man, such as an ancient version of Willy Loman from Arthur Miller’s play “Death of a Salesman,” would be no more shocking or dramatic than fish going bad. However, a modern audience has a much more difficult time relating to the sanctity of the mighty. It is much easier for them to expect downfalls of their leaders and more shocking to them when they see someone more like them, a common man, fail due to his own mistaken beliefs. Thus, in modern times, Miller’s ‘low man’ Willy is the quintessential classic tragic hero of the modern age.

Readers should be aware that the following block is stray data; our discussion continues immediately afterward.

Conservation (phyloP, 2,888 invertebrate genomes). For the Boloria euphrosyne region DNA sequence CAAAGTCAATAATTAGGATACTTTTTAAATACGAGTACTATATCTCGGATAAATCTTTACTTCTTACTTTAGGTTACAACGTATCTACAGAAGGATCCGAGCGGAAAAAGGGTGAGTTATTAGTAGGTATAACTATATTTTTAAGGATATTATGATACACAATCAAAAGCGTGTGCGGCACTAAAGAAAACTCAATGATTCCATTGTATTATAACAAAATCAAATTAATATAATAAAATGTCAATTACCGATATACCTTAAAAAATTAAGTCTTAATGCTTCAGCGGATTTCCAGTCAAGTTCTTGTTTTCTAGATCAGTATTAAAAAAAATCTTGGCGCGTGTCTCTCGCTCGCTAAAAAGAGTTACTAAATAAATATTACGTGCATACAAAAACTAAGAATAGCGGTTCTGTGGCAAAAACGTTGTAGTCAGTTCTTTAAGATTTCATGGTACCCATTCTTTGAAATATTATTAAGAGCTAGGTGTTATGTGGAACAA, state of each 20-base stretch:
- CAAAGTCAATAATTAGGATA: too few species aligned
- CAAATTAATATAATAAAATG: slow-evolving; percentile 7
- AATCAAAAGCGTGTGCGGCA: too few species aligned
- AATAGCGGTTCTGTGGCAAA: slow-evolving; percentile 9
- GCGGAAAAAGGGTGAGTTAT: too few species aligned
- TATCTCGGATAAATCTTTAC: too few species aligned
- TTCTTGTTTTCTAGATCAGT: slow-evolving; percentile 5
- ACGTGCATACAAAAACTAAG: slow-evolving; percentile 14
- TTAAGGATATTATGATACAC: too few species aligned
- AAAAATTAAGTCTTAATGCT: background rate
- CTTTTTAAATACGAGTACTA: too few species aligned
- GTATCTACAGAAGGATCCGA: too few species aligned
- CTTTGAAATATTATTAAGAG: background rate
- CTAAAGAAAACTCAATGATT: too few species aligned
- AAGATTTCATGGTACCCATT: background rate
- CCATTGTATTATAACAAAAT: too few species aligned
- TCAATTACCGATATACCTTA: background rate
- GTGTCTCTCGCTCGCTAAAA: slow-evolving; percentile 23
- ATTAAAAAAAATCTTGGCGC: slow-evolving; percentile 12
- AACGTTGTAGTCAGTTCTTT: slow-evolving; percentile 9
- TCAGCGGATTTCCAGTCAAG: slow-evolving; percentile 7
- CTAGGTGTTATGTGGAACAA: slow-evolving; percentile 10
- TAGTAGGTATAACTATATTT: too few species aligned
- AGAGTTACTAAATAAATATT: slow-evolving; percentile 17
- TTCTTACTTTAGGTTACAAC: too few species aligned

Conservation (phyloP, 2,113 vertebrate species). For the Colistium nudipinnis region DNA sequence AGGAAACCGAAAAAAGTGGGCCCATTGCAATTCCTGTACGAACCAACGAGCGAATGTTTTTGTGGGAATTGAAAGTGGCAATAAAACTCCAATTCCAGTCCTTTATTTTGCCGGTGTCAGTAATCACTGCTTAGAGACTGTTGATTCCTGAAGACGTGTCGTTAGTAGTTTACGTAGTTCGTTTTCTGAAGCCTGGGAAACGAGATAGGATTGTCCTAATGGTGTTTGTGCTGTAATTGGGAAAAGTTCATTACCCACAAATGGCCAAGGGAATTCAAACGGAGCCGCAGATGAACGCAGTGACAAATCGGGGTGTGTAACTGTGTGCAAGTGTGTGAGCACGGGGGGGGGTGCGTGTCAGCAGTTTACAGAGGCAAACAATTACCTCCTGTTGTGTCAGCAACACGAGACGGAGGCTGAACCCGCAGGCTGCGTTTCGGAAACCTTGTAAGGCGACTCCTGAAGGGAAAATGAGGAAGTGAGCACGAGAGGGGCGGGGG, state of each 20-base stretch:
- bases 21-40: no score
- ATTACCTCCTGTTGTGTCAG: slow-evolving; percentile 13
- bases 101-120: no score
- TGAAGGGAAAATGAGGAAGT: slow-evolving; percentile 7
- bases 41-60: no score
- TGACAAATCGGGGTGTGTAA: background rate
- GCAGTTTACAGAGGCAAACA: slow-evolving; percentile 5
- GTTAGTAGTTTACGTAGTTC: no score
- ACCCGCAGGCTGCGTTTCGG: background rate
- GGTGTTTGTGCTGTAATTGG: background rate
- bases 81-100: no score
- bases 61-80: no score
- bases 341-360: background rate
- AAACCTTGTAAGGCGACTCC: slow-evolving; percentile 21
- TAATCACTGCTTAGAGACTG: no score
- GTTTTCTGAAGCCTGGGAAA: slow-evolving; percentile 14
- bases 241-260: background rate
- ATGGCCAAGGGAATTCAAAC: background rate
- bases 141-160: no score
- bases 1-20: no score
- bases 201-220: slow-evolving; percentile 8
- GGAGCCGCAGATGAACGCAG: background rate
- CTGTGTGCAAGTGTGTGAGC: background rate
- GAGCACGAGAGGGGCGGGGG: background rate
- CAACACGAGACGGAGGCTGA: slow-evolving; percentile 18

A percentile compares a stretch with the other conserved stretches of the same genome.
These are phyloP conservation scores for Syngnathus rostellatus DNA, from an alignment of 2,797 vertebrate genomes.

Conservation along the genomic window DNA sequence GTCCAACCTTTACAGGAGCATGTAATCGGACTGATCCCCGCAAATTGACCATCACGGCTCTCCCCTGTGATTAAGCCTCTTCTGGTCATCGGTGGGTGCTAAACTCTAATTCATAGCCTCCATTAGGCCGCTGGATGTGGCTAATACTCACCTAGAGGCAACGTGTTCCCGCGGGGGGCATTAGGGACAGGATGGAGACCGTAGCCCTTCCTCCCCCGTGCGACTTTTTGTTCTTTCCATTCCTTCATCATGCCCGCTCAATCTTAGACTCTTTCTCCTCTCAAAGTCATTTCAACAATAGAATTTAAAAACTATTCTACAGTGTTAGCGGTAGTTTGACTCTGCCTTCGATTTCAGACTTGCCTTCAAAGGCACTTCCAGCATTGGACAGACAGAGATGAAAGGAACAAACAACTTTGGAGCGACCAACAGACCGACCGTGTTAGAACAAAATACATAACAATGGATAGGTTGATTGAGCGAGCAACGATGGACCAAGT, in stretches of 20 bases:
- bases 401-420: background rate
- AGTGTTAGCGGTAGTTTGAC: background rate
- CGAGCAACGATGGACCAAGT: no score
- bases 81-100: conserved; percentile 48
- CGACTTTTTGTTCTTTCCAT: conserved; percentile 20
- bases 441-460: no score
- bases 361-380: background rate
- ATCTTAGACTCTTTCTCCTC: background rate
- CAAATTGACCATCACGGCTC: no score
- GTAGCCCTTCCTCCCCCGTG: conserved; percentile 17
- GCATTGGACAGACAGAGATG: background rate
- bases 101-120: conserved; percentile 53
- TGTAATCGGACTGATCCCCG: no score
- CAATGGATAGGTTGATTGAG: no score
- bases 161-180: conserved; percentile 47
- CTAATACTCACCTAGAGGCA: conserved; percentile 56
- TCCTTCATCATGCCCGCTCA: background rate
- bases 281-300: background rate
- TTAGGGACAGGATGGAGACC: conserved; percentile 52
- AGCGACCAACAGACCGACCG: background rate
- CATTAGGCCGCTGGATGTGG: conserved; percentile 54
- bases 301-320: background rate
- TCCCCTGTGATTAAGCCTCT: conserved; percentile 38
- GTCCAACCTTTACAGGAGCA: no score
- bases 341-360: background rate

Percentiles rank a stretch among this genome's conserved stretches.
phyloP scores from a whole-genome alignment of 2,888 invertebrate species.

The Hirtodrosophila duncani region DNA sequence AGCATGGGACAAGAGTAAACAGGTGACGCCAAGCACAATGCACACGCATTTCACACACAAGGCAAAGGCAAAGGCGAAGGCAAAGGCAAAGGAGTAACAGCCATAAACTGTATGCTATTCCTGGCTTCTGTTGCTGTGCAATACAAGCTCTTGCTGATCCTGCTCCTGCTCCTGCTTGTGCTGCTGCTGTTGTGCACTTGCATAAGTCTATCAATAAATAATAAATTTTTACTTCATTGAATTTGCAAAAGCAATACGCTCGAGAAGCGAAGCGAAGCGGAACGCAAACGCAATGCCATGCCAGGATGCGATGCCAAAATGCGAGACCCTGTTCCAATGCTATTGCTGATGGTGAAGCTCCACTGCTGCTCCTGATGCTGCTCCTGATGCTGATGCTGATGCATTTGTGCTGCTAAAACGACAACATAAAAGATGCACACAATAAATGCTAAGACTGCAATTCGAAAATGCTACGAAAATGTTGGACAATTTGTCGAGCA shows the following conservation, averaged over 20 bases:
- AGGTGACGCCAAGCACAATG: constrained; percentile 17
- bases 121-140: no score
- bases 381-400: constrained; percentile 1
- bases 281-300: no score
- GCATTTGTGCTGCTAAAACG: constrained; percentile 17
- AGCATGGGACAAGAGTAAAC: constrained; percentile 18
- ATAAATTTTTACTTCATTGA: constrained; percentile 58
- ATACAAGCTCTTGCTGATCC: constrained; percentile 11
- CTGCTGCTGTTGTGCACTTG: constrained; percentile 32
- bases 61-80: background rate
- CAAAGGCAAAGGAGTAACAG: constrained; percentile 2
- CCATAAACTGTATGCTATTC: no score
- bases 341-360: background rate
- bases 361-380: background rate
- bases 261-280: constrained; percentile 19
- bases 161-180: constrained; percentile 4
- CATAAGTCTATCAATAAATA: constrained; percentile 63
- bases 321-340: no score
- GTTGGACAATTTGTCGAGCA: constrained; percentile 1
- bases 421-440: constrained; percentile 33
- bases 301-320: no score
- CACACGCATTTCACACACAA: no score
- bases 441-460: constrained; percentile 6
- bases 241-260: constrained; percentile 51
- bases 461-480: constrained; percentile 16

Although the tragic hero was a character in ancient Greek plays long before Aristotle codified the term, they all shared these same characteristics that Aristotle identified. As has been mentioned, in ancient times, these ideas were reserved for men who had the potential to reach greatness of some kind – usually men with a claim to nobility. Despite their greatness, they become destined to fail because of some tragic flaw in their character. This tragic flaw is typically, but not always, the flaw of excessive pride in one’s own abilities. No matter what the flaw is, it is always tied strongly to the reasons for their success and is therefore something the individual is justifiably proud to exercise (Aristotle, 1998). According to Zarro (2001), “the tragic effect will be stronger if the hero is ‘better than we are’, in that he is of higher than ordinary moral worth. Such a man is shown as suffering a change in fortune from happiness to misery because of a mistaken act, to which he is led by his hamartia (his ‘effort of judgment’) or, as it is often literally translated, his tragic flaw.” Society has shifted since then in such a way that today, we consider the common man as having a greater chance of higher than ordinary moral worth in his dedication to making an honest living for modest goals. Today’s tragic hero cycle focuses more on the three events than the noble status. The social